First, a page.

Usually, when a situation like that is posed, it's regarding a contested subject. While someone may agree with a politician 80% of the time, and the 20% of the time are on issues that happen infrequently or don't really impact their lives, the airwaves are filled with ads around election time hammering opponents on single, absurd issues on trivial matters that are blown up to be huge moral shortcomings, according to the ads. For the most part, still, when dealing with an uninformed electorate (in the USA, at least), the average voter is either too dim or too lazy to see the crass manipulation that goes into attack ads. That's why attack ads work. For anything that can be used to attack a politician, they are going to avoid going on the record in speech or action, until they absolutely have to, in order to deal with actual votes or legislation or to react to issues of the day. They certainly aren't going to paint a bulls-eye on themselves for a situation that is made up, if they can help it.

Finally, the politicians have little control over the situation when someone else makes up a scenario and sets the parameters for what they consider to be a response. US politicians, aware of how much 30 second ads define them, either by themselves or opposition, are PR-managed to the point of being automatons. They repeat the same meaningless slogans and catch-phrases that tested well in focus groups, and that matches with the slick advertising campaigns, their own and via "dark money" groups that they are illegally coordinating with. To respond to something outside their scripted narrative is to cede control in a way that could hurt their message.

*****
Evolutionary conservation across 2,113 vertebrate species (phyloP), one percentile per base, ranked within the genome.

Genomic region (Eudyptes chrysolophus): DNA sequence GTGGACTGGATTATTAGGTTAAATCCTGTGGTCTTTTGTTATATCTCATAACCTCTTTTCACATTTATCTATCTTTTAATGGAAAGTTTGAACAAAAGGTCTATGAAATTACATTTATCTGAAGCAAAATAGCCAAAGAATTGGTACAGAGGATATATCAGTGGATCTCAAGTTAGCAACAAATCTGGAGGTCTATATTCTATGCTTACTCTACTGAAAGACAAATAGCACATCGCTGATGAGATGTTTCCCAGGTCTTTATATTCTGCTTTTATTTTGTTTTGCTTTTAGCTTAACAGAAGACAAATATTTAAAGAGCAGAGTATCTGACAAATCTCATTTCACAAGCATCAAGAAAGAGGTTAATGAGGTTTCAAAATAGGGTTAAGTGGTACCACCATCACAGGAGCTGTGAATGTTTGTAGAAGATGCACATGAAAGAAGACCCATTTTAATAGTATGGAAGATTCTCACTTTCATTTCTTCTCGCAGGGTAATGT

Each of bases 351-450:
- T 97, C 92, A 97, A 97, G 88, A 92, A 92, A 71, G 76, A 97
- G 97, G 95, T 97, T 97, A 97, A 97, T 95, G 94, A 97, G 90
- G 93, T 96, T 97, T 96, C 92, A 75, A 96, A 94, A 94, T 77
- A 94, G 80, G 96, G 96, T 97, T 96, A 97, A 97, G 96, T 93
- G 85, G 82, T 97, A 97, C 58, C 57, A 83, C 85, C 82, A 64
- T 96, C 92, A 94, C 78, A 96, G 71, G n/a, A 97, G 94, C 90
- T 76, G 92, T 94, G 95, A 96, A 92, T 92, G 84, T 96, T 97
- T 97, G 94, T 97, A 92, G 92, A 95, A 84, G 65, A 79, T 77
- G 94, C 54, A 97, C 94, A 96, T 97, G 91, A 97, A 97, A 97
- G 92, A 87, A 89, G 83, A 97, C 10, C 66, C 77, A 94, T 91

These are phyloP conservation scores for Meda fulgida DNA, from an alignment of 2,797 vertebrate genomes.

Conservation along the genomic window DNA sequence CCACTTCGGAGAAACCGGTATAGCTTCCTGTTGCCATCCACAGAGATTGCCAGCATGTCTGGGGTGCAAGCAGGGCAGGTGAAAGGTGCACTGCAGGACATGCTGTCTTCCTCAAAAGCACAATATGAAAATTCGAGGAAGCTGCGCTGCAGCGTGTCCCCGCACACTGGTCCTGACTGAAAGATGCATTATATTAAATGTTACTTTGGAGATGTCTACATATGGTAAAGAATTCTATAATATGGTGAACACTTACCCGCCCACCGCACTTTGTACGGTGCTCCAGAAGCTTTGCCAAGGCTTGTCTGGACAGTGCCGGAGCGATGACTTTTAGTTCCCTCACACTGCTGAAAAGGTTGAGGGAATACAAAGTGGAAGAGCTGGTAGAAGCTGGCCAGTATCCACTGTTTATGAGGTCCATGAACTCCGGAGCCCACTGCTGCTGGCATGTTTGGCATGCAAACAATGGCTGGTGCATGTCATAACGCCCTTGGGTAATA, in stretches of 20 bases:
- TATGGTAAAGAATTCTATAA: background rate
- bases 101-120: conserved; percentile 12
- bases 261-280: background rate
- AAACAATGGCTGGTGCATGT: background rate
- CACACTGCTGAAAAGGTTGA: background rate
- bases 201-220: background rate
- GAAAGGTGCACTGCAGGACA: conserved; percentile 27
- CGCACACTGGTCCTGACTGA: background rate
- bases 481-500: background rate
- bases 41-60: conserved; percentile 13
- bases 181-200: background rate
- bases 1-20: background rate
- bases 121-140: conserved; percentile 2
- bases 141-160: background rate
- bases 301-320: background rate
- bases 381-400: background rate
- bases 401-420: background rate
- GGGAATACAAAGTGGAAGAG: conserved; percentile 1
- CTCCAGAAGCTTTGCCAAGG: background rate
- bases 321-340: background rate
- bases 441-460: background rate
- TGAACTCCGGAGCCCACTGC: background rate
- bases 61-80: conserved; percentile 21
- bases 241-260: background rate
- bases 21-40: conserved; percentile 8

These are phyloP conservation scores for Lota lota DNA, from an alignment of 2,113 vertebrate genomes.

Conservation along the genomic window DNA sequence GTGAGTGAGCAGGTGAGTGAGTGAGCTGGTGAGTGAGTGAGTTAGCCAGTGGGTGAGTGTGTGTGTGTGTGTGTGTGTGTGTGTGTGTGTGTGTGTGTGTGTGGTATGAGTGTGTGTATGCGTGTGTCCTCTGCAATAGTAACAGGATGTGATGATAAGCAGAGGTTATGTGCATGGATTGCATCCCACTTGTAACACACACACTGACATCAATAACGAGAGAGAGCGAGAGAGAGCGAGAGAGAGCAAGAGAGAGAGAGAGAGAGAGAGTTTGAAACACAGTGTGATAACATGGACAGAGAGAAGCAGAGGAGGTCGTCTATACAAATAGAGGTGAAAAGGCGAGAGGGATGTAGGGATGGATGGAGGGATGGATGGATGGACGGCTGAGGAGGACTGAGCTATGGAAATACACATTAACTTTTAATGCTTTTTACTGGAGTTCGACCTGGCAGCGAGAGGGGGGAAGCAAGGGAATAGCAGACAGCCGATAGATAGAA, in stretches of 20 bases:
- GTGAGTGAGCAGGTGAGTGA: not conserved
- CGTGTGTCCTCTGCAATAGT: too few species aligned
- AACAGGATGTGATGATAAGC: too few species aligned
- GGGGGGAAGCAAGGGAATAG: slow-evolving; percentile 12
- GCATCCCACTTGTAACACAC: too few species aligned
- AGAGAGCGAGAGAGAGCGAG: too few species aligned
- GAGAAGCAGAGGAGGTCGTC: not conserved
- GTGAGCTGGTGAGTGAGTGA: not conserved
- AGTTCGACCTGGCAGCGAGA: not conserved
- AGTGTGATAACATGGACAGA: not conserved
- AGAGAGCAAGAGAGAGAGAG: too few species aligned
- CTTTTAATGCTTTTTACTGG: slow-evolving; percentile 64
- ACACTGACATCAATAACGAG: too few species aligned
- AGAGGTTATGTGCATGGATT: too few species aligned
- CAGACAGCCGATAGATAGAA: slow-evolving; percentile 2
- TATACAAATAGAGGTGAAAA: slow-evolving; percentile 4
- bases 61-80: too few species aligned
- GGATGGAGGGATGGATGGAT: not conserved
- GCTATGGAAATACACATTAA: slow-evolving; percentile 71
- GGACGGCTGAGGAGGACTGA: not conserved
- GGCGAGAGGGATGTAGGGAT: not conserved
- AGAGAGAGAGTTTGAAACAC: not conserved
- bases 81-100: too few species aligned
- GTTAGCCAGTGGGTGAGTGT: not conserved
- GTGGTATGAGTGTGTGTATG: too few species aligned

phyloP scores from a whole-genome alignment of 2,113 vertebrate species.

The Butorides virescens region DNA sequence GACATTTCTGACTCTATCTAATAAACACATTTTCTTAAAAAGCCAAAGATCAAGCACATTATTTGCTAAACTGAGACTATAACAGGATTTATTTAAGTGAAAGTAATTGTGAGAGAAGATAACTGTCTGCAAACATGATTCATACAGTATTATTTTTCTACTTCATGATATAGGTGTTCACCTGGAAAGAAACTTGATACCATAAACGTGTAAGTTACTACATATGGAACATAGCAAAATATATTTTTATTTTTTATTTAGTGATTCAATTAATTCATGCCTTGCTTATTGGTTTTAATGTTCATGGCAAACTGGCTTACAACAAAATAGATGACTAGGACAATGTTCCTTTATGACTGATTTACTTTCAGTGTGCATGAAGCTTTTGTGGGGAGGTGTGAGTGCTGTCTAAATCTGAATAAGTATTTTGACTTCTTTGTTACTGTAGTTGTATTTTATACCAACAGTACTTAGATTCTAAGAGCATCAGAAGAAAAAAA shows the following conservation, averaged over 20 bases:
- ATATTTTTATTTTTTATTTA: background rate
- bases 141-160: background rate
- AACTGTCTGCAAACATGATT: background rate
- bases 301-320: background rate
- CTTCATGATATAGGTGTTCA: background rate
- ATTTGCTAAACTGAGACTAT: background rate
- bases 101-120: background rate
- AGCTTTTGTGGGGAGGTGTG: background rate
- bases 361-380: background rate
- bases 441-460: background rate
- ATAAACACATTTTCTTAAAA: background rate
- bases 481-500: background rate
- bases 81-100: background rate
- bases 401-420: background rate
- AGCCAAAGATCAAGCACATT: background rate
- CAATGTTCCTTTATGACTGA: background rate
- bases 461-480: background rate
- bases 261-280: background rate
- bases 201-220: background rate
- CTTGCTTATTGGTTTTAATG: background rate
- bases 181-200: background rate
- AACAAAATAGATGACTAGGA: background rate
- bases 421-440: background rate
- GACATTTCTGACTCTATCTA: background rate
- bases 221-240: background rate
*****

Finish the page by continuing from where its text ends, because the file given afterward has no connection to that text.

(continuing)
None of this speaks well to the current state of US election campaigns. That's because it it is a cesspool, with expected results. I'm not sure how much these factors are true and how much politicians avoid saying anything, and get away with it, in nations that don't have billions in outside money and donations being spent in a perpetual election cycle, so, if someone is looking at it from a non-USA perspective, "your results may vary."

Because what you think you might do in a hypothetical situation may turn out to be quite different to what you would actually do if that hypothetical situation were to come to pass.

Hence most politicians refuse to be answer when asked such questions, for fear that, if the hypothetical situation does one day occur, what they do may contradict what they said they would do - leading to accusations of hypocrisy, etc.

  • But you can always blame the situation has changed. – user1589188 Nov 22 at 8:47
  • "what they do may contradict what they said they would do" - welcome to the world of campaign promises – Hagen von Eitzen Nov 23 at 20:41

A lot of good answers, I just want to highlight one point.

Fundamentally a politician will want to come out of an interview giving the impression of being open and transparent, but without actually saying much.

While this is a bit pessimistic, when you look at how the opposition and the media acts, you want to give yourself the smallest possible surface area to attack as possible.

If you are a politician, and you are able to dodge a question with grace, it is advisable to do so.